I also realized that everyone around me is hurting too - and yet we are all connected through love. Love is the greatest investment.

I would highly recommend a therapist or counselor to process through if you’re feeling depressed or hopeless. They can dive into things deeper with you to get to the root of why you’re feeling the way you are and determine what could best support you based on the uniqueness of who you are and your circumstances.

Sending you lots of love as you work through the grief and healing process.

infertiles_turtles9 karma

This might sound unusual, but how does someone grieve for something they never had? When the option for something people take for granted as something they will attain but then that option is taken away.

Is there any healing or way of processing this without closure?

ashleyLNL8 karma

This is a great question that I think many people face throughout their life. Self-awareness is important to listen to your body and your feelings surrounding the loss and it sounds like you already have the awareness.

A good grief therapist can be extremely helpful to process those losses and feelings. That grief is valid and it’s important to feel and let it out.

Often times I think people hold that grief in because it isn’t a tangible loss. There is a possibility to have judgement surrounding it if shared with others or a number of other things that keep us silent in grief.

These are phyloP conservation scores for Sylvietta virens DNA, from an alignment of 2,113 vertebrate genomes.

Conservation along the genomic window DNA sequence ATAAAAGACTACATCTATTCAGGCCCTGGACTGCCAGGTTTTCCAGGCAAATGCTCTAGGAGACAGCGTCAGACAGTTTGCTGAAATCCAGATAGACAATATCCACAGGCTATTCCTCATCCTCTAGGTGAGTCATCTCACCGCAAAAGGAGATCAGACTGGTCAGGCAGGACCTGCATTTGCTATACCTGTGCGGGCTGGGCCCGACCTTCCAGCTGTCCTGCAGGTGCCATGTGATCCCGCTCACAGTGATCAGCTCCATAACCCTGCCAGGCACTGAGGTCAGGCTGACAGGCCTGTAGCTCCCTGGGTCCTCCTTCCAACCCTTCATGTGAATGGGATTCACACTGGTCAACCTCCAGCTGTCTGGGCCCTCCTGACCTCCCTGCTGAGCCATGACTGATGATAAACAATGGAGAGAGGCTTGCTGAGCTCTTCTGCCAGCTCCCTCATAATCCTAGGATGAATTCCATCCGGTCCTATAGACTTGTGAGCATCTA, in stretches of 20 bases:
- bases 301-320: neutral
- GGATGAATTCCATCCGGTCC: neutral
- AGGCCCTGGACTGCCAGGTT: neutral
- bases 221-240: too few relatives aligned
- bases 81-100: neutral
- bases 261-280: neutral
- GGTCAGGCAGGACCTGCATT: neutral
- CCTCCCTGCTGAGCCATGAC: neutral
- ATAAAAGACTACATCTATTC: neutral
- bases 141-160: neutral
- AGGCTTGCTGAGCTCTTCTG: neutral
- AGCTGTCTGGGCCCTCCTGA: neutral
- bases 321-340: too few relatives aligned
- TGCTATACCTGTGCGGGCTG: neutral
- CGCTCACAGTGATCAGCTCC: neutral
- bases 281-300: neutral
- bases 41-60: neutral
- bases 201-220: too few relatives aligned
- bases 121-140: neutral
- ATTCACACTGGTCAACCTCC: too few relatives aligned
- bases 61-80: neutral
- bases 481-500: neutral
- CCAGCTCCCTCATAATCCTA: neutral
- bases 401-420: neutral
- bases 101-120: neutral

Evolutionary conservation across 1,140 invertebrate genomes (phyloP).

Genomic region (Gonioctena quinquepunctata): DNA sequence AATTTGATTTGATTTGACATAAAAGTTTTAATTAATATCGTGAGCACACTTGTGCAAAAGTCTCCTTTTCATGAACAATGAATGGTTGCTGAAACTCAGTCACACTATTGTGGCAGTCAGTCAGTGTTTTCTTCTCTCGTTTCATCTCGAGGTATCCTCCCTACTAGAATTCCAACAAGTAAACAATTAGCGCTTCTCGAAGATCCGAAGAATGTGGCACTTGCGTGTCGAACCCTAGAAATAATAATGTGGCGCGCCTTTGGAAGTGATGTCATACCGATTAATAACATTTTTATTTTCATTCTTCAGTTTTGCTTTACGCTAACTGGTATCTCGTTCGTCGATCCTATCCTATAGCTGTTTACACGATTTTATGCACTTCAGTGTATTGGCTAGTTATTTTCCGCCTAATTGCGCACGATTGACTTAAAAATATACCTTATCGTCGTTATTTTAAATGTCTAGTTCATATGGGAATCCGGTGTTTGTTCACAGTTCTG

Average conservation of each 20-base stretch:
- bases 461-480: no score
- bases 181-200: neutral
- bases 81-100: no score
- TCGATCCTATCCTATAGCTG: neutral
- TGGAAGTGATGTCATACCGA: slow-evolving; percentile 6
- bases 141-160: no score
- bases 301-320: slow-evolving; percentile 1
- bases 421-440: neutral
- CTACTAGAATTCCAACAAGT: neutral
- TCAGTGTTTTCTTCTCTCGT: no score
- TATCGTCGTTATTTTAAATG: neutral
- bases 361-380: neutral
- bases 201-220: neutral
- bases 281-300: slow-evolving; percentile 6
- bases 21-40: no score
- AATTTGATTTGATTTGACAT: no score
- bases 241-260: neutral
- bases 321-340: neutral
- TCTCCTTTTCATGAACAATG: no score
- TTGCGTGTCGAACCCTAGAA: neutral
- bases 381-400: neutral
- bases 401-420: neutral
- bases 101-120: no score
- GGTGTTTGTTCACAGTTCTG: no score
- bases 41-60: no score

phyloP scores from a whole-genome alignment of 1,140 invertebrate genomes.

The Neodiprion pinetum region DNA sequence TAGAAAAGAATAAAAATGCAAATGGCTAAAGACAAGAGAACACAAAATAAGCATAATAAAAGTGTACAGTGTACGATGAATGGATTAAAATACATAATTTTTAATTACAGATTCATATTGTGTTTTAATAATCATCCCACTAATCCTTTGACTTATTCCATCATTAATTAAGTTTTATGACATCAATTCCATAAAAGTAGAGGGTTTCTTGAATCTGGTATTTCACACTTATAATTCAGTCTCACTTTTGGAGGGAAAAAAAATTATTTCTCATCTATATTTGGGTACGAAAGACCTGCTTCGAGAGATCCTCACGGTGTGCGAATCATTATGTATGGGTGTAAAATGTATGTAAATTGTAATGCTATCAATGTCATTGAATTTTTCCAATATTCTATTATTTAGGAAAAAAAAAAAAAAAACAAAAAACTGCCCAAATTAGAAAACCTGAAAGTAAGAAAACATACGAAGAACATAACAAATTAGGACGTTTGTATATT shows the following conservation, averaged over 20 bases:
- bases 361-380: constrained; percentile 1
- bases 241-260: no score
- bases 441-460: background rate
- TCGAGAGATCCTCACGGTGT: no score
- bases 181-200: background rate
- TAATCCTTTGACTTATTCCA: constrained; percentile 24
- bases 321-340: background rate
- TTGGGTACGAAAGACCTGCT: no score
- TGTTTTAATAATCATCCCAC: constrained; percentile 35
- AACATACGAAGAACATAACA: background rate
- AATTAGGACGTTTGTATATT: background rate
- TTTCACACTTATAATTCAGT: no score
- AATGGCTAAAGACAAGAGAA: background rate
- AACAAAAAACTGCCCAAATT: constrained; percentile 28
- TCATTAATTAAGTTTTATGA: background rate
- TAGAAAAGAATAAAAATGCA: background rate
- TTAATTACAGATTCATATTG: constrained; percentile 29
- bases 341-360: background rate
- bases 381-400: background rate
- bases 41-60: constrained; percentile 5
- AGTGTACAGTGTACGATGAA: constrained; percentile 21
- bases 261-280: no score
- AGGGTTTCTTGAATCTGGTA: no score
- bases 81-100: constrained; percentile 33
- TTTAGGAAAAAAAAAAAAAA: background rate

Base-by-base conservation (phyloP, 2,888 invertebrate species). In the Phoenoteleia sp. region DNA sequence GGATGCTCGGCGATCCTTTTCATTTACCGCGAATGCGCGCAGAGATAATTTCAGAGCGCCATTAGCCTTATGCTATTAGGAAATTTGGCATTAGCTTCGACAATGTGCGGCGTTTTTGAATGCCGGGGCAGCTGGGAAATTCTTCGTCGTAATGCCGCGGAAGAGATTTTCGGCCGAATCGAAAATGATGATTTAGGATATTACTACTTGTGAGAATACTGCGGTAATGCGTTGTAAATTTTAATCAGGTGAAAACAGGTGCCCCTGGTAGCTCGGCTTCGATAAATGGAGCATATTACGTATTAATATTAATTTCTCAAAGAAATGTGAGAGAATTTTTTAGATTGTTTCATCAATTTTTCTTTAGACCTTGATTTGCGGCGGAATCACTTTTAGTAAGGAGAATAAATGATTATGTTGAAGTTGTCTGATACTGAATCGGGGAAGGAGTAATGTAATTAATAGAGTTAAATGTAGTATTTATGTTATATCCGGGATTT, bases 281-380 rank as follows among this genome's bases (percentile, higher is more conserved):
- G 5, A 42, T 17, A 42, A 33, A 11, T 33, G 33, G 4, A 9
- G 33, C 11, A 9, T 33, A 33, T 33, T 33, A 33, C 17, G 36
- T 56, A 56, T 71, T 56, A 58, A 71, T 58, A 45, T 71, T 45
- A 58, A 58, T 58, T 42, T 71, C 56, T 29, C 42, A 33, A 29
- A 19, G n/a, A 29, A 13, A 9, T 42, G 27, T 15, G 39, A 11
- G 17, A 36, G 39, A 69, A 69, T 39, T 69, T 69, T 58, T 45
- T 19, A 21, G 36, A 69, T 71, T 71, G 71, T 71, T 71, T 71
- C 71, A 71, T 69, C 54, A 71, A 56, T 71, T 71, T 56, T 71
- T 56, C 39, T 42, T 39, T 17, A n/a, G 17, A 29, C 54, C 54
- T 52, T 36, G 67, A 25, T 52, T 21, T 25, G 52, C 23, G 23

One thing that has helped me personally is writing. Writing out what I wanted, hoped for, or dreamed of and the feelings I have swirling around inside after realizing that’s not going to happen... allowing those feelings to be present without trying to fix them, judge them, or make them go away. Just allowing them to be. Then usually, they dissipate. Sometimes it takes me asking “why do I feel angry about this” or “am I believing something that might not be true?”

Regardless, I hope you find support or the methods that work for you.

plapdaddy9 karma

what is grief ? why does grief exist ? in your utopian world can grief be eradicated ?

ashleyLNL26 karma

Thanks wiki bot. I agree that grief is a natural and normal response to the loss of something we love. I believe it’s our body inviting us to heal in the pain of the loss.

In the world I see, no, grief won’t be eradicated because there will always be loss. However, what I hope for is a world where any time someone experiences loss, there will be healthy and whole individuals ready to love and support them.

I believe we can get to a place where we can grieve, feel whatever it is we are feeling without shame or judgement, and heal. And as we heal individually, we can heal collectively.

Thank you for the great questions!

Chaos350z8 karma

How do you even begin to grieve when at every turn you just get more and more numb to the loss and failure?